When Social Security was passed by Congress in 1935 and Medicare in 1965, there was indeed heated opposition. As Dana Milbank wrote in The Washington Post, Alf Landon built his catastrophic 1936 presidential campaign on a call for repealing Social Security. (Democrats can only pray that the G.O.P. will “go for it” again in 2010, as Obama goaded them on Thursday, and keep demanding repeal of a bill that by September will shower benefits on the elderly and children alike.) When L.B.J. scored his Medicare coup, there were the inevitable cries of “socialism” along with ultimately empty rumblings of a boycott from the American Medical Association.
But there was nothing like this. To find a prototype for the overheated reaction to the health care bill, you have to look a year before Medicare, to the Civil Rights Act of 1964. Both laws passed by similar majorities in Congress; the Civil Rights Act received even more votes in the Senate (73) than Medicare (70). But it was only the civil rights bill that made some Americans run off the rails. That’s because it was the one that signaled an inexorable and immutable change in the very identity of America, not just its governance.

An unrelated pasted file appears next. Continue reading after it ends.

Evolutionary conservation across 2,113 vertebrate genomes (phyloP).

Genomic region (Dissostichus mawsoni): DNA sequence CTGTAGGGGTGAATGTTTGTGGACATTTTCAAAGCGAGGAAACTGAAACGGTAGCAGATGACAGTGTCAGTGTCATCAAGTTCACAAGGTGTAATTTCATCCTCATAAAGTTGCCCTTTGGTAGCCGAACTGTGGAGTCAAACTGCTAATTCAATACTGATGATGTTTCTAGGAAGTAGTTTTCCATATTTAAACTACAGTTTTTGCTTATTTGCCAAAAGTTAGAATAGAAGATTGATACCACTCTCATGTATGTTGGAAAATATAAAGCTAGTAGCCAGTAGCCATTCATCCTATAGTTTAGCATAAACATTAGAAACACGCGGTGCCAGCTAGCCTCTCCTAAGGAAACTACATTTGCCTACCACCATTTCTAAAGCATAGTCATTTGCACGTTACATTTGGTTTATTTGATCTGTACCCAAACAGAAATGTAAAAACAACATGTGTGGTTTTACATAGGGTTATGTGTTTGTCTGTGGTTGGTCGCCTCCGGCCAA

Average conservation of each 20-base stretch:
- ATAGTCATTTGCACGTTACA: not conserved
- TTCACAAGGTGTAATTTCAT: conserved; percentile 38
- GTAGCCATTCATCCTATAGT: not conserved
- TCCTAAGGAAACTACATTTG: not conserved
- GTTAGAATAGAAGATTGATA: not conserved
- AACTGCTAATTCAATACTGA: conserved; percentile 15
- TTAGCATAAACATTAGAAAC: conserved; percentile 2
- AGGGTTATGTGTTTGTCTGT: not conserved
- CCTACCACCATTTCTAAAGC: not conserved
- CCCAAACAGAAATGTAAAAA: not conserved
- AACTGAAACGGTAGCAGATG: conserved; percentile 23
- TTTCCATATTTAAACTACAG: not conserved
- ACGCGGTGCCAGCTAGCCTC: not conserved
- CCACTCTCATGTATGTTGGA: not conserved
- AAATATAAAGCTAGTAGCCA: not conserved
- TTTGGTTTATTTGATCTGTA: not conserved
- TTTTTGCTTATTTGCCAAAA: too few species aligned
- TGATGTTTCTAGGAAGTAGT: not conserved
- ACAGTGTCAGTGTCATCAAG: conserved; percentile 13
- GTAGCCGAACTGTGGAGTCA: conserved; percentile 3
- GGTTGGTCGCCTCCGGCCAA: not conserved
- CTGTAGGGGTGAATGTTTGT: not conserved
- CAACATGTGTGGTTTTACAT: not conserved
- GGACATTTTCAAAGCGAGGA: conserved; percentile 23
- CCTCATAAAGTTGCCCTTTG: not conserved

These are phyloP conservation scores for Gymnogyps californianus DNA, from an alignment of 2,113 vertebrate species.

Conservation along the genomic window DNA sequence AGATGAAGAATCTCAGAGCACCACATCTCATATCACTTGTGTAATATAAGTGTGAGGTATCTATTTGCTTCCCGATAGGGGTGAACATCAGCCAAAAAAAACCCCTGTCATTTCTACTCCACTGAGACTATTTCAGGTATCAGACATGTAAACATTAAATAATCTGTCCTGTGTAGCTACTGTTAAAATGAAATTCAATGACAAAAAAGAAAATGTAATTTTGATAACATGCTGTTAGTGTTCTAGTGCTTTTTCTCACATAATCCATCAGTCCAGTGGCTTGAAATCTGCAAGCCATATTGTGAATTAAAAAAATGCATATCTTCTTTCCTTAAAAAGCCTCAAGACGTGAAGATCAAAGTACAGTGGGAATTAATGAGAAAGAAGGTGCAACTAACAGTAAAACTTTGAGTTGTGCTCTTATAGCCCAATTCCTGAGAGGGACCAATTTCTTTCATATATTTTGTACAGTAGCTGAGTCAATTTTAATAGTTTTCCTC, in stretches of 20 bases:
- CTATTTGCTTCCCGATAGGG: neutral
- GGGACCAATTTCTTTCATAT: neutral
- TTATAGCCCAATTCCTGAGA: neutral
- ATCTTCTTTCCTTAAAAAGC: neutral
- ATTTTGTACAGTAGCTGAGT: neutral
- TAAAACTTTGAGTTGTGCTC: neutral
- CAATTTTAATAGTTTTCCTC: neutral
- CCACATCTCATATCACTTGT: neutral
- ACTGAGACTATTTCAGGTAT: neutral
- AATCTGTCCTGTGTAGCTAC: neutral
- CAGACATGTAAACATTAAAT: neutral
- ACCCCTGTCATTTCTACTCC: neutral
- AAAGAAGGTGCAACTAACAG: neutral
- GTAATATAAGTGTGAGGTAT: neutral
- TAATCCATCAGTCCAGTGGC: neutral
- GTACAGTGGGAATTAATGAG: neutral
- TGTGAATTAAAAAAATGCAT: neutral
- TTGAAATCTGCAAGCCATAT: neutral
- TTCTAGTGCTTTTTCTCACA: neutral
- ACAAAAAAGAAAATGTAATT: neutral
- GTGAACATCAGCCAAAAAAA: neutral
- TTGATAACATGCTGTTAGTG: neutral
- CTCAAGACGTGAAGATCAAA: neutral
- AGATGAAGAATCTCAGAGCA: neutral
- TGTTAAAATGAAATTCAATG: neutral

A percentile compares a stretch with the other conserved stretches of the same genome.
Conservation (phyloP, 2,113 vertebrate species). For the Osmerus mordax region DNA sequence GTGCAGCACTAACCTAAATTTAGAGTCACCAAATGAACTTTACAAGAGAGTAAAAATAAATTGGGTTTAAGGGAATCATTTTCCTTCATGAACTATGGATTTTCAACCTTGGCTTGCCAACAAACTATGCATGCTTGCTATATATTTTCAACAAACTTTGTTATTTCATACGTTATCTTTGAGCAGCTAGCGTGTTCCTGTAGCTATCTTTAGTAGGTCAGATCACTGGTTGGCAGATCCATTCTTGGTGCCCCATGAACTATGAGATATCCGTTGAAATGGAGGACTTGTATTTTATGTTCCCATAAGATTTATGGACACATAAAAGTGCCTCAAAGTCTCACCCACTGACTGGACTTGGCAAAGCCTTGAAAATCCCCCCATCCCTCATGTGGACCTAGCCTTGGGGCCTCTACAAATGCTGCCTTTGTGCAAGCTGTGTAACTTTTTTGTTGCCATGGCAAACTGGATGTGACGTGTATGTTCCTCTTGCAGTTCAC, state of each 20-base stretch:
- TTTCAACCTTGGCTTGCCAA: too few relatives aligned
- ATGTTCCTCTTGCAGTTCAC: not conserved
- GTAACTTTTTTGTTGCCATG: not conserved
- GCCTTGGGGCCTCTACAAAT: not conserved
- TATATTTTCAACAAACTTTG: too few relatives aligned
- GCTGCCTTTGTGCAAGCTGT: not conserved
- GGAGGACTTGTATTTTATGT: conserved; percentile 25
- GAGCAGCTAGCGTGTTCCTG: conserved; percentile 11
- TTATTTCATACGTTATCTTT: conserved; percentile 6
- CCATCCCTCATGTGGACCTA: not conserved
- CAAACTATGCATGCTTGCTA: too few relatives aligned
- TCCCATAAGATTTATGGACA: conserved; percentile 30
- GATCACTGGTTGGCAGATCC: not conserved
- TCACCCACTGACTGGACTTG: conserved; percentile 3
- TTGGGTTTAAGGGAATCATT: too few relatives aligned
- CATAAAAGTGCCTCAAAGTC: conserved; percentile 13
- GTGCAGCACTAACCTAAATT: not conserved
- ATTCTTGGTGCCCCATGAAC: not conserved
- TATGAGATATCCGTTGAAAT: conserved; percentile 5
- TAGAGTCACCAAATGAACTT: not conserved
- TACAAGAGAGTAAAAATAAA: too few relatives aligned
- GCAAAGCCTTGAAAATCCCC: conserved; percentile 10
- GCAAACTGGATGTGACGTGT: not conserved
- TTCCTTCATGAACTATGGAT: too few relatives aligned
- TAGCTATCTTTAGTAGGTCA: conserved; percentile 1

The apocalyptic predictions then, like those about health care now, were all framed in constitutional pieties, of course. Barry Goldwater, running for president in ’64, drew on the counsel of two young legal allies, William Rehnquist and Robert Bork, to characterize the bill as a “threat to the very essence of our basic system” and a “usurpation” of states’ rights that “would force you to admit drunks, a known murderer or an insane person into your place of business.” Richard Russell, the segregationist Democratic senator from Georgia, said the bill “would destroy the free enterprise system.” David Lawrence, a widely syndicated conservative columnist, bemoaned the establishment of “a federal dictatorship.” Meanwhile, three civil rights workers were murdered in Philadelphia, Miss.